Life Goals: Power Couple Megan Rapinoe and Sue Bird

SEATTLE, WASHINGTON - JANUARY 27: Power couple, USWNT forward Megan Rapinoe and Seattle Storm guard Sue Bird enjoy the game at the Alaska Airlines Arena on January 27, 2019 in Seattle, Washington. (Photo by Alika Jenner/Getty Images)

Superstar athletes Megan Rapinoe and Sue Bird have given their lives to soccer and basketball, respectively. At GQ, Emma Carmichael reports that now, as their sports careers reach their conclusion, the couple is using their considerable influence and profile to further equality — for women’s rights (in and out of sports), the Black Lives Matter movement, and for other members of the LGBTQI community.

There is no precedent for the pastel-haired international soccer star who courted the ponytailed all-American point guard and went on to live happily ever after. For now, the “cross-sport lesbian power couple” template begins and ends with Megan Rapinoe and Sue Bird. And they are not just stars in their sports—they have set the standards to which future athletes will be held. Between them they have more championships and gold medals than most couples have steak knives: At 35, Rapinoe is one of the most decorated American soccer players of all time, with two World Cup titles and an Olympic gold medal to her name. Bird, 40, is considered one of the greatest basketball players of all time, having won multiple championships at every stage of her career—from her two championships during her fabled UConn days to her quartet of rings with the Seattle Storm and four Olympic golds with the national team.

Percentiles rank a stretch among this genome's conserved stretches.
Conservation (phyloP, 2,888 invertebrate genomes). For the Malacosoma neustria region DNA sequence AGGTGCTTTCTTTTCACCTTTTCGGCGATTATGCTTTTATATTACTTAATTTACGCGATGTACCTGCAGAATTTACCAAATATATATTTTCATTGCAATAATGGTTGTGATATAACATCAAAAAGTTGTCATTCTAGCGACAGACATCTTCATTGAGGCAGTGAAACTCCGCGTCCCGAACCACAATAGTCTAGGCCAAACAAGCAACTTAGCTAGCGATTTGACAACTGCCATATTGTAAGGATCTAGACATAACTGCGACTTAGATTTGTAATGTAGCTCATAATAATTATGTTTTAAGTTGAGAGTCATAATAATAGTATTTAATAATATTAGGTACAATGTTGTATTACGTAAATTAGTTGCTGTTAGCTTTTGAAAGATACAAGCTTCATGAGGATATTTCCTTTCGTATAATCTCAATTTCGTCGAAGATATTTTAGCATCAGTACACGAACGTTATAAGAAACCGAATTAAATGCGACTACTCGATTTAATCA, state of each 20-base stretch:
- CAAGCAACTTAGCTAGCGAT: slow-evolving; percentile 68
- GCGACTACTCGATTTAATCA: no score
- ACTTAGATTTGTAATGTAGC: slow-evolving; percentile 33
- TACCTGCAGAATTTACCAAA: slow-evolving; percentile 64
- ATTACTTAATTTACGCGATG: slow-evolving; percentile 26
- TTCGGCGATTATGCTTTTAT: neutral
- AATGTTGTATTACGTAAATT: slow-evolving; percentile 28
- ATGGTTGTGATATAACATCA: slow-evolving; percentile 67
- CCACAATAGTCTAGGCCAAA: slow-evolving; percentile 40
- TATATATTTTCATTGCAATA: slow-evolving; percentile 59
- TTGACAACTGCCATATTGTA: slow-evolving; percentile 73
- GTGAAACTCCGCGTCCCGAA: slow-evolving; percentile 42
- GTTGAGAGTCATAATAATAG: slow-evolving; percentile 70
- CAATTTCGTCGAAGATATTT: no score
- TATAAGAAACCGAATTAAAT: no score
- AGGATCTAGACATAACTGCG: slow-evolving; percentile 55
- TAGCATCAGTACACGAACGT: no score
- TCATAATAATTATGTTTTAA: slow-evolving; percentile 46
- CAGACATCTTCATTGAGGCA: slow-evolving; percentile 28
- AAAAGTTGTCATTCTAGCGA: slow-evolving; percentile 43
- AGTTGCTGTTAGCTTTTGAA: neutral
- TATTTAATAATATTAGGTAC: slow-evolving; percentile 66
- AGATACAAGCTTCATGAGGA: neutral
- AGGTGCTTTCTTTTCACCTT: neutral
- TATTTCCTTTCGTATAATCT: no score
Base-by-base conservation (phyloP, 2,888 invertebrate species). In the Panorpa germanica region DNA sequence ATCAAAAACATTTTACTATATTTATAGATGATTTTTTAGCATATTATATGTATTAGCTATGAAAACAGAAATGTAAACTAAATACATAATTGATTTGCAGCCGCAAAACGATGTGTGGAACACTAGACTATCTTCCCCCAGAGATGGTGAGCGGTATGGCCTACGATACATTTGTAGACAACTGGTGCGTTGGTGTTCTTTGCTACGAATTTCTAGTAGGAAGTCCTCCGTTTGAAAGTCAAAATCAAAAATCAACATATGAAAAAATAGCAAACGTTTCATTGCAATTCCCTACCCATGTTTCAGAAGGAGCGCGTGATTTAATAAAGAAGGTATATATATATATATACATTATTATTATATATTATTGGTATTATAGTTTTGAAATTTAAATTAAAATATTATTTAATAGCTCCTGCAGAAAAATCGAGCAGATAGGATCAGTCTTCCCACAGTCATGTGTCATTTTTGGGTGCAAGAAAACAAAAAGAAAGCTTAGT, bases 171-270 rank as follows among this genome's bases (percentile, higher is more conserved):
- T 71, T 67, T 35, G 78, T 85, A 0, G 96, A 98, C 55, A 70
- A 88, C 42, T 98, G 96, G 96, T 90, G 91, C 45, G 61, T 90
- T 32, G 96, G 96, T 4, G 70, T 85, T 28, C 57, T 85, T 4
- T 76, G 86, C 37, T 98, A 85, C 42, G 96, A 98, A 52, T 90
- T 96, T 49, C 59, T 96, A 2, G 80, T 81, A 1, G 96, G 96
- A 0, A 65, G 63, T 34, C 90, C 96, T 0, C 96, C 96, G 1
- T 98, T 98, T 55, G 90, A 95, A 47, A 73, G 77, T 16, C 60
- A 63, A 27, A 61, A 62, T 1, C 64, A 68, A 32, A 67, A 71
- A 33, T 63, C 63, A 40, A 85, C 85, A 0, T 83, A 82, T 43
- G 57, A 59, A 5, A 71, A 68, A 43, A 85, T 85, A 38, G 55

They have set the agenda off the field too: Both have been active in the Black Lives Matter and Say Her Name movements as well as the ongoing fights for equal pay and treatment that have revolutionized their sports. In January, after months of campaigning that started at the WNBA’s pandemic site in Florida, Bird celebrated Rev. Raphael Warnock’s victory over Atlanta Dream co-owner Kelly Loeffler in one of Georgia’s crucial runoff Senate races. They are pushing things forward, as none other than Billie Jean King tells me. “We were always afraid of the unknown,” she says. King lost all of her sponsorships in 24 hours when she was involuntarily outed in 1981. Things are different now. “This is why having Megan and Sue out in front like this, being comfortable in their own skin, is so huge. It allows other people to be more comfortable.”

Every person I interviewed for this story is an LGBTQ+ professional (or formerly pro) woman athlete. All seemed to over-explain their work—Bird taking pains to describe why she and her fellow WNBA stars had to play in Russia, Harris and Krieger making sure I understood they’d spent many years playing with Rapinoe, even King laying out how she and the Original 9 of women’s tennis fought for better prize money in the ’70s. The tendency probably comes along with being a conscientious, media-trained athlete and public-facing woman, but I also wondered if the instinct was learned: from having to make the case for yourself constantly, from being forced to convince the skeptical that what you do has merit.

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